So from this we can say that subsidies contribute to the growth of monopolies.

Some other comparative advantages monopolies had:

Special deals with railroads- Railroads could afford to cut special deals with select companies at the expense of others, owing to their stream of funds directly from the federal government.

Indirect subsidies- Two of the biggest monopolies in the United States, Rockefeller and Carnegie, actually gained substantial business from the government, because steel and oil were needed to construct rails and power trains.

Speculation- The two greatest panics of the Gilded Ages, those of 1873 and 1893, were in part caused by rampant speculation in railroad bonds. This greatly enriched the railroad companies while eliminating many weaker companies from business.

Corrupt Dealings- It's no secret that the growth of monopolies was helped along by corrupt dealings with politicians to buy votes and secure advantages over their competition. But this was notably absent during before the Civil War, a train of events (get it?) set in stone by a government partnership with railroad companies, which developed their own monopolies.

Really, the biggest change to the economy after 1860 was the extensive building of railroads funded by government subsidies. And suddenly, monopolies just started springing up.

Looking forward to the next round.

Sources:
1. https://mises.org...
2. http://waltercoffey.wordpress.com...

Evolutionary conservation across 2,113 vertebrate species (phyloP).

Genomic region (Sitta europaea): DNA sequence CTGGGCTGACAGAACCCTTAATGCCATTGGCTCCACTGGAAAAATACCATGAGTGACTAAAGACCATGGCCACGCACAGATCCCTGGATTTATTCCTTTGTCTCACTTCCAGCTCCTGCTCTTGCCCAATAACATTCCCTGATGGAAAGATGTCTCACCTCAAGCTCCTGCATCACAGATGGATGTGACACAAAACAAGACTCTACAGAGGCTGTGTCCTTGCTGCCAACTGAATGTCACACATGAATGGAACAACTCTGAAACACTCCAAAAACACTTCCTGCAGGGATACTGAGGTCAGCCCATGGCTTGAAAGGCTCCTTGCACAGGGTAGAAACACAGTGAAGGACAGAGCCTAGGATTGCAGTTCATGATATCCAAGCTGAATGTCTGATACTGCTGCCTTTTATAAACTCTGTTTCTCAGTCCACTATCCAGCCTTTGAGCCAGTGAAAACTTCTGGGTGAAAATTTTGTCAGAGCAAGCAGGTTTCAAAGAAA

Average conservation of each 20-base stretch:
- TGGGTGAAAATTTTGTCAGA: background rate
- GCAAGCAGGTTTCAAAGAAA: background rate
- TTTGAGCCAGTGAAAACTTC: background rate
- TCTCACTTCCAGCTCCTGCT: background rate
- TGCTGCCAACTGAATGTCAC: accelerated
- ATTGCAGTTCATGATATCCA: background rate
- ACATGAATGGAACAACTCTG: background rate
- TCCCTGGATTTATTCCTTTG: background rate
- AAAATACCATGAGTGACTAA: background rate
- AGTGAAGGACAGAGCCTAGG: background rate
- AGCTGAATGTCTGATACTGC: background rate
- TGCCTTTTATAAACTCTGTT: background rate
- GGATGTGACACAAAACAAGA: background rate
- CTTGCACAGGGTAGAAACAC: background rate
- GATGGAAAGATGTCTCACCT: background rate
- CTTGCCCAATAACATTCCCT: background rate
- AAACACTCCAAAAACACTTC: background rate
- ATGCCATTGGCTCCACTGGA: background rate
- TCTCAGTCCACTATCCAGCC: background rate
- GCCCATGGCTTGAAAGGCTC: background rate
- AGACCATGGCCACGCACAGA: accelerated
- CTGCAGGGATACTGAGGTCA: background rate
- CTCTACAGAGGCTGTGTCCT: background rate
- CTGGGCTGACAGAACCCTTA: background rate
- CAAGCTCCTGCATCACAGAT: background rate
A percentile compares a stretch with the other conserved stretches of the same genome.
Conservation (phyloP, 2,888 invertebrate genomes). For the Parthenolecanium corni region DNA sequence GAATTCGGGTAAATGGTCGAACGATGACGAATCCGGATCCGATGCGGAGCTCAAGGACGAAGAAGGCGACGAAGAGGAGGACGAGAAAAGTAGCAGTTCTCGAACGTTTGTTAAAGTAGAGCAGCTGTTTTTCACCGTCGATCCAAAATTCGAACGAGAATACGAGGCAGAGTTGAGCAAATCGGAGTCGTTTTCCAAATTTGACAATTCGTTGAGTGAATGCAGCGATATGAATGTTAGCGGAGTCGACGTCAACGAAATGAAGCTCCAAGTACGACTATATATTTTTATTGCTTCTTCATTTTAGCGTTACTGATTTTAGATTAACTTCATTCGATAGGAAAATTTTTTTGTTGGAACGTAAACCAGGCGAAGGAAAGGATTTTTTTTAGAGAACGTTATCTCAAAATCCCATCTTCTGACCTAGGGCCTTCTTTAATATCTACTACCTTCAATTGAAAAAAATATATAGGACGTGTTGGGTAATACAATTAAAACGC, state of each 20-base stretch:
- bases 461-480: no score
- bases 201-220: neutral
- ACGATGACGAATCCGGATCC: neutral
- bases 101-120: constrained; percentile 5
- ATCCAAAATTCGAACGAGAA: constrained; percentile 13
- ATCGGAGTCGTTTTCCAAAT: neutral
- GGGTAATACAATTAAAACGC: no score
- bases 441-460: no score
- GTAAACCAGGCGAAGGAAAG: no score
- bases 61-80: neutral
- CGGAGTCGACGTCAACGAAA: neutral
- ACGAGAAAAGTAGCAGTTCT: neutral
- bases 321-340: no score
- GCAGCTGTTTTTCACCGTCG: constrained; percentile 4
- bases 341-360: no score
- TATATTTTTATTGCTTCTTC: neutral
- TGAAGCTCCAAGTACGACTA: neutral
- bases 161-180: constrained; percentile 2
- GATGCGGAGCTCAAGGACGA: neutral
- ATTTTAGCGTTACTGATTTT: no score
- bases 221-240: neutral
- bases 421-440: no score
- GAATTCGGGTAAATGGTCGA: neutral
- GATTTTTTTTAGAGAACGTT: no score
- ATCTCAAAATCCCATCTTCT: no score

LegalizedProstitute

Con

LegalizedProstitute forfeited this round.
Debate Round No. 2
NovaLux

Pro

NovaLux forfeited this round.
LegalizedProstitute

Con

LegalizedProstitute forfeited this round.
Debate Round No. 3
NovaLux

Pro

I'm going to continue to add more general points since I forgot about last round. In the words of Ayn Rand, "There should be a separation of business and state and for the same reason there is a separation between church and state." Taking money by force from competitors (through tariffs in this case) and giving it to other, privileged, companies is the antithesis of a free-market. Government, in its very nature, supports big businesses by constricting trade and competition. Government cannot support competition, because every time it makes a regulation some businesses profit while others do not. Take for instance laws against selling raw milk, meant to protect consumer safety, but lobbied for by established dairy organizations.

These "natural monopolies" the government (often unsuccessfully) split up under anti-trust acts are only the government cleaning up its own mess. Government gives certain companies unfair advantages through the use of force, so those companies grow artificially fast and artificially large. There were large booms and busts during that period uncharacteristic of a free market economy, but not for one with government subsidies. Extend all my previous arguments.
LegalizedProstitute

Con

LegalizedProstitute forfeited this round.
Debate Round No. 4
NovaLux

Pro

Extend all my previous arguments.
It's a shame, I really wanted to debate this topic since it's an important thesis.
LegalizedProstitute

Con

LegalizedProstitute forfeited this round.
Debate Round No. 5
2 comments have been posted on this debate. Showing 1 through 2 records.
Posted by ADreamOfLiberty 3 years ago
ADreamOfLiberty
That's the damn truth, a natural monopoly shares many things in common with gremlins. Supposedly nasty but you can't ever find one.
Posted by LegalizedProstitute 3 years ago
LegalizedProstitute
I would love to accept. However, I can't, as I don't match the instigator's age, rank, etc. criteria. Would you please challenge me directly?